There’s no concrete rule on how to make an acronym. Many acronyms are an irregular combination of letters chosen specifically to make a word, and not necessarily based on the order of words or letters in the phrase they come from. Some acronyms make up a brand new word, such as laser; others spell a preexisting word, such as MASH (Mobile Army Surgical Hospital, and also the name of an old TV show).

You should always know what an acronym or initialism means before you use it in your writing, for a few reasons. Obviously it’s always best to understand the subject you’re writing about as well as possible. But another reason is to avoid the common mistake of using redundant words that are part of the acronym/initialism already, for example, “ATM machine” – when you say this you’re basically saying “automatic teller machine machine.”

Here is a list of particularly common acronyms and initialisms and their meanings. This list is not comprehensive (that would be miles long) and shouldn’t be a substitute for doing your research. Please feel free to comment with anything I missed!

This is also a helpful resource for looking up acronyms, abbreviations and initialisms.

Common Acronyms You Should Know

  • AAA: American Automobile Association
  • AED: Automated External Defibrillator
  • AM/PM: Ante Meridiem, Post Meridiem (Latin for before and after mid-day)
  • AD/BC: Anno Domini (Latin again, means year of our Lord); Before Christ. These are sometimes replaced with CE for “Common Era” and BCE for “Before Common Era” since apparently acknowledging the fact that our calendar system is based on Christian history is difficult for some people. You can change the name but it doesn’t change the fact… Sorry, getting off my soapbox now.
  • AIDS: Acquired Immune Deficiency Syndrome
  • ASAP: As Soon As Possible
  • ATM: Automatic Teller Machine; Asynchronous Transfer Mode; Air Traffic Management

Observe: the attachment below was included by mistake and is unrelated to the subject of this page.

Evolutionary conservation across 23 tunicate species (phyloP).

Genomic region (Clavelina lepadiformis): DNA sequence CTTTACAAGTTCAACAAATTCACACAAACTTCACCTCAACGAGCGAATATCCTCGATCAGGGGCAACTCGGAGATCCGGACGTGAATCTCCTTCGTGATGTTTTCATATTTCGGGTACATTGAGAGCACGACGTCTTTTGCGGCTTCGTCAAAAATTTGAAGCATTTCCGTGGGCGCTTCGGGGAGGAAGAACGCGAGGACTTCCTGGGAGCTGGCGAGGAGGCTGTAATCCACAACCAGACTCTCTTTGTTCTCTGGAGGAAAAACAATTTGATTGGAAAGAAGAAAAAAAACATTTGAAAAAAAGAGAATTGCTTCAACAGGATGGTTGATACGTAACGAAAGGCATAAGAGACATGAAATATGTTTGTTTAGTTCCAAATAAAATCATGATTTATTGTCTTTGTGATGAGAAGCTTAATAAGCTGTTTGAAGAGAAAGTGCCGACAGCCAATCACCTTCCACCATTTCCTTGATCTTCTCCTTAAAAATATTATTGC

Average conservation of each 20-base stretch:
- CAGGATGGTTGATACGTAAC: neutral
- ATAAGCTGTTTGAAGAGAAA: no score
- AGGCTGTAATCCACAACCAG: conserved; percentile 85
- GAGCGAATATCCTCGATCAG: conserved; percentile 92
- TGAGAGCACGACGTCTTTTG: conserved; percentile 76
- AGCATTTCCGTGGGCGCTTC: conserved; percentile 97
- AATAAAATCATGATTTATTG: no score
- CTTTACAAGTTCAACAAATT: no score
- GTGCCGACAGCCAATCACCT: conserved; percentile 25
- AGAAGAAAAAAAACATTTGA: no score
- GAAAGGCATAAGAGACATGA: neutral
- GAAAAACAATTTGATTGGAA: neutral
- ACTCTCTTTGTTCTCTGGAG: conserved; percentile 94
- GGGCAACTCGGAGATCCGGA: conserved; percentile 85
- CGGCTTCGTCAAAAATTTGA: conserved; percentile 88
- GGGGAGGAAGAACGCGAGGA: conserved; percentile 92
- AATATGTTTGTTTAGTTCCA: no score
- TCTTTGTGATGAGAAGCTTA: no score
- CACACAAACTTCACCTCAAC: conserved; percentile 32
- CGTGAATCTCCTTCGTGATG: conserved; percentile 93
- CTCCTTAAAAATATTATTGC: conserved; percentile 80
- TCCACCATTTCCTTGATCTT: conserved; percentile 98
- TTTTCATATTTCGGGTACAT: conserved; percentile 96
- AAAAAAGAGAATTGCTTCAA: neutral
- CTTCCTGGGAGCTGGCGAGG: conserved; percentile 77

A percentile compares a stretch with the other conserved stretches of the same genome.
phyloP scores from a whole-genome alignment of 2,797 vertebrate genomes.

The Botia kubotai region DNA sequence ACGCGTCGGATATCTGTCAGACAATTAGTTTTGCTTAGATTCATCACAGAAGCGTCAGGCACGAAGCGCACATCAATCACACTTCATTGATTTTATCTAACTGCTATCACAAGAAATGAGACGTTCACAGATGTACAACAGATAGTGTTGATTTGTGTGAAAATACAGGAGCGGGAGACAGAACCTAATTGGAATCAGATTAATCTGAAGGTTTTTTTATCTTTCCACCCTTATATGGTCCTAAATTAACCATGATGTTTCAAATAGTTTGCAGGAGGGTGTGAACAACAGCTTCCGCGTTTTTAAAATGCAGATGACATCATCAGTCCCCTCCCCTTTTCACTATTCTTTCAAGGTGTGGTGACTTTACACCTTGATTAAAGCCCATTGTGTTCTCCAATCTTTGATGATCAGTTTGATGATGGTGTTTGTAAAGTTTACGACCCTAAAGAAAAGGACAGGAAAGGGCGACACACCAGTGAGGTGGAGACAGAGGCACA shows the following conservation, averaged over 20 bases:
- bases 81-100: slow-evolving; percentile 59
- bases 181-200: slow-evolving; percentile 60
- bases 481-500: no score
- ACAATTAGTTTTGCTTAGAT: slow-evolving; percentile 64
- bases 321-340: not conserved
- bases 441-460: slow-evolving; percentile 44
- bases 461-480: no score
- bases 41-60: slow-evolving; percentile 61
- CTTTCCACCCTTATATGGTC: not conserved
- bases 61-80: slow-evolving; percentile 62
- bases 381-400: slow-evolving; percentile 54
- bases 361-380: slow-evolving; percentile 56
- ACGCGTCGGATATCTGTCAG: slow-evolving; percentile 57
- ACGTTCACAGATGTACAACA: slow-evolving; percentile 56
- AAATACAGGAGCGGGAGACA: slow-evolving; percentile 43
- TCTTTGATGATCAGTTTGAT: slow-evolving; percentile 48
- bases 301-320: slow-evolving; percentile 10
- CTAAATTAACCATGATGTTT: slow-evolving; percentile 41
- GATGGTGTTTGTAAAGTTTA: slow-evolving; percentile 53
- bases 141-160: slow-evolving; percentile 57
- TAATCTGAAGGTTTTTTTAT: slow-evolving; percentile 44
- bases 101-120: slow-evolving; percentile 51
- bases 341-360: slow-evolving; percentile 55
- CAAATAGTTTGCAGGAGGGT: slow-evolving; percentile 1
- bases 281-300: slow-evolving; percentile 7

• Bae: Before Anyone Else (modern slang; we covered this on Saturday)
  • Blog: a shortening of Web Log
  • CEO: Chief Executive Officer
  • HIV: Human Immunodeficiency Virus
  • HTTPS: Hypertext Transfer Protocol Secure
  • IQ: Intelligence Quotient
  • FEMA: Federal Emergency Management Agency
  • Laser: Light Amplification by Stimulated Emission of Radiation
  • MASH: Mobile Army Surgical Hospital
  • MLB: Major League Baseball
  • NASA: National Aeronautics and Space Administration
  • NATO: North Atlantic Treaty Organization
  • NBA: National Basketball Association
  • NBD: No Big Deal
  • NCIS: Naval Criminal Investigative Service
  • NFL: National Football League
  • POTUS: President of the United States (there are a few variations on this one, including FLOTUS for First Lady, SCOTUS for Supreme Court, etc.)
  • Radar: Radio Detection and Ranging
  • SARS: Severe Acute Respiratory Syndrome
  • Scuba: Self-Contained Underwater Breathing Apparatus
  •  SQL: Structured Query Language
  • UNICEF: United Nations International Children’s Emergency Fund
  • WASP: White Anglo Saxon Protestant
  • Wi-Fi: This is a weird one. Wi is for Wireless, and the Fi part is arbitrary – the term was made up to sound like Hi-Fi, which stands for “High Fidelity.” I’m not positive, but it’s likely this was done for marketing reasons; it sounds catchy and everyone used to understand the term “Hi-Fi” referred to a high-tech, quality sound system. From a marketing standpoint, it would have made sense to draw the association with the term “Wi-Fi,” but “Wireless Fidelity” makes no sense.
  • WWW: World Wide Web
  • YMCA/YWCA: Young Men’s Christian Association/Young Women’s Christian Association
  • Zip, as in Zip Code: Zone Improvement Plan

This & That Thursday: Another Announcement

So this may be obvious already if you’ve read the About page of this blog, but I recently started an editing business. I have always been passionate about reading and writing and I’ve always been a bit of a grammar nerd, and I decided that this was a good outlet for my insatiable editing habit.

But to be serious here… I announced today on each of my social media pages that this editing business is a thing, so some of you who are reading this may have come across my blog that way. I hope you’re interested in what you see here. I hope you think of me when a friend, coworker, classmate, or other acquaintance comes running to you saying, “help help I have to write this thing by Friday and I have no idea where to begin” or “help help I am applying for jobs and I don’t know how to write a cover letter” or “help help I have writing woes of any kind.” Helping people with their writing woes is one of my absolute favorite things to do and I would be honored and thrilled to assist you. And while my rates are posted on my website, I’m also willing to do work for much less than those advertised rates in exchange for some help from you – whether it’s referring your friends, writing an honest review of my services, or even sending me cookies. Let’s chat about our options – you can contact me through social media, my website, or email.

I am so excited to work with you! Thank you for taking the time to check out my blog and website, and again, please remember me when you or anyone you know needs writing assistance! You won’t regret it!